William Burroughs, Steve Bannon, Arthur C. Clarke and a geodesic closet full of red jumpsuits are blasted into space and beam back an ecological message to wake the sheeple. Do we have your attention yet?
We’re here to learn, we’re here to go, it’s the same thing. – William Burroughs, 1997
To be released on 8 May 2020, Matt Wolf’s documentary Spaceship Earth rekindles the story of the Biosphere 2 project, a wide-ranging experiment that centred on the isolation of biospherians within an enclosed ecosystem for two years from 26 September 1991 .
Publicly, the results appeared mixed. Mainstream media picked up on themes of malnutrition, factional anger, pseudoscience, eschatological mysticism, and lots and lots of angry ants. The venture was declared an oddity and then lost in the news cycle.
And yet much was learnt. The impact of that groundbreaking project continues as founding thinker Kathelin Gray explains:
“The interactions between different species and kingdoms, even within our own biome, is central to revealing both knowledge and ignorance of the working of life systems. So little is known about the actual workings of the biosphere.
“We had hoped to change the paradigm for ecological study and I think we did to some extent. To complement field science and simulations, we wanted to add a laboratory approach, where we witness how complex systems interact in a controlled and monitored environment. Biosphere 2 was successful in that regard. We knew which molecules were inside that huge sealed vivarium.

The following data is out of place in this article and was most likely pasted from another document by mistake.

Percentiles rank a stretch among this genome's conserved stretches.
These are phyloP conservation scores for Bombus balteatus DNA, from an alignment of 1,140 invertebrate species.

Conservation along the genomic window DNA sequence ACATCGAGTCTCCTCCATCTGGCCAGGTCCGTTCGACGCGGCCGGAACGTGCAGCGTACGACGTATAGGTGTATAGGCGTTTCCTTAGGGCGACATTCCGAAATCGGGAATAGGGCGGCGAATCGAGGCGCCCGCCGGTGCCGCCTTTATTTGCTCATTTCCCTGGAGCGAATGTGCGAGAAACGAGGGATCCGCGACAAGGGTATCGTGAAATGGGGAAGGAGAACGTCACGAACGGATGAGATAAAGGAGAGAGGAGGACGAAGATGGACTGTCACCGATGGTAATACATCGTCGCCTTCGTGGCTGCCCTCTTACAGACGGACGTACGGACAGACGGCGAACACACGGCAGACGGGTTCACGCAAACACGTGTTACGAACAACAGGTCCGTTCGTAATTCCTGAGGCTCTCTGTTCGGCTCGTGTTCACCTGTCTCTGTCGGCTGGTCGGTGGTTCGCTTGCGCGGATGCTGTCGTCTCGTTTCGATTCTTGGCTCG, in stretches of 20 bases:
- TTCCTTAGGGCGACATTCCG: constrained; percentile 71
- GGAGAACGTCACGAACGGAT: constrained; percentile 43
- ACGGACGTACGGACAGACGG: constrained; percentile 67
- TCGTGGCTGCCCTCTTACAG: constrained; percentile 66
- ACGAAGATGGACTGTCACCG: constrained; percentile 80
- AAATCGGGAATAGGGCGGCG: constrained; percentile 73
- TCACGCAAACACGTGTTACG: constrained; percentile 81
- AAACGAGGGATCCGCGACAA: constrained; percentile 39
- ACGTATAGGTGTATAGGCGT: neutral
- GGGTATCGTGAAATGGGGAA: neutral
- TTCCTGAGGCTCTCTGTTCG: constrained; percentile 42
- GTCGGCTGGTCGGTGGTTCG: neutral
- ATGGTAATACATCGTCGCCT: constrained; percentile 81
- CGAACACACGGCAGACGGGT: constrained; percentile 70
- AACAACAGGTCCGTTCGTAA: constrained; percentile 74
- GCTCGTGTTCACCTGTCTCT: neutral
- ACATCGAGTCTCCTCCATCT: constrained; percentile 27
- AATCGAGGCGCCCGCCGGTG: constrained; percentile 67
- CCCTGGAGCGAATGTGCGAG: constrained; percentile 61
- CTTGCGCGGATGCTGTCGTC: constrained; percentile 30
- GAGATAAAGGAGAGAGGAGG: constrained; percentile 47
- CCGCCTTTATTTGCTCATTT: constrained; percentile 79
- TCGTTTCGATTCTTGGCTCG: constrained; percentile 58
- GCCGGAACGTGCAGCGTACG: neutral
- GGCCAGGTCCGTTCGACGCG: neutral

“Another aspect of the project was to think about a closed system, in other words, isolation, quite topical now. Since Biosphere 2 was a manned experiment, one of the takeaways for the crew inside was to understand that all of us on the planet are Biospherians; we cannot ever really escape who we are and how interdependent the world of life is. Eventually, we have to look at ourselves. The experimenter is part of the experiment.”
One outcome of the global pandemic is that people are directly affected (by lockdown and the deaths of relatives) and thus directly connected in a way that we haven’t experienced in several generations. Whether people take this collective sense of unity and apply it to other global issues remains to be seen. However as naturalist Jane Goodall remarked in 1993:
“I truly believe that this great experiment, the vision of these people, the courage of the biospherians and the people who saw it through in spite of criticism, this will lead to a tremendous increase in our understanding of environmental problems and that in turn will lead to new technologies to heal the world and make it a better place for our children and their children tomorrow… I’m proud to take part in celebrating one of the magic moments of history.”
This documentary demonstrates why we cannot afford to fail, plus the idea of watching well meaning 90s era counter-cultural types get ant bit is unmissable! Suit up.
Movie showing in the US from May 8th 2020
See website for details: Spaceship Earth
An article on William Burroughs and Ecology by Kathelin Gray
The aim of art is to represent not the outward appearance of things, but their inward significance. – Aristotle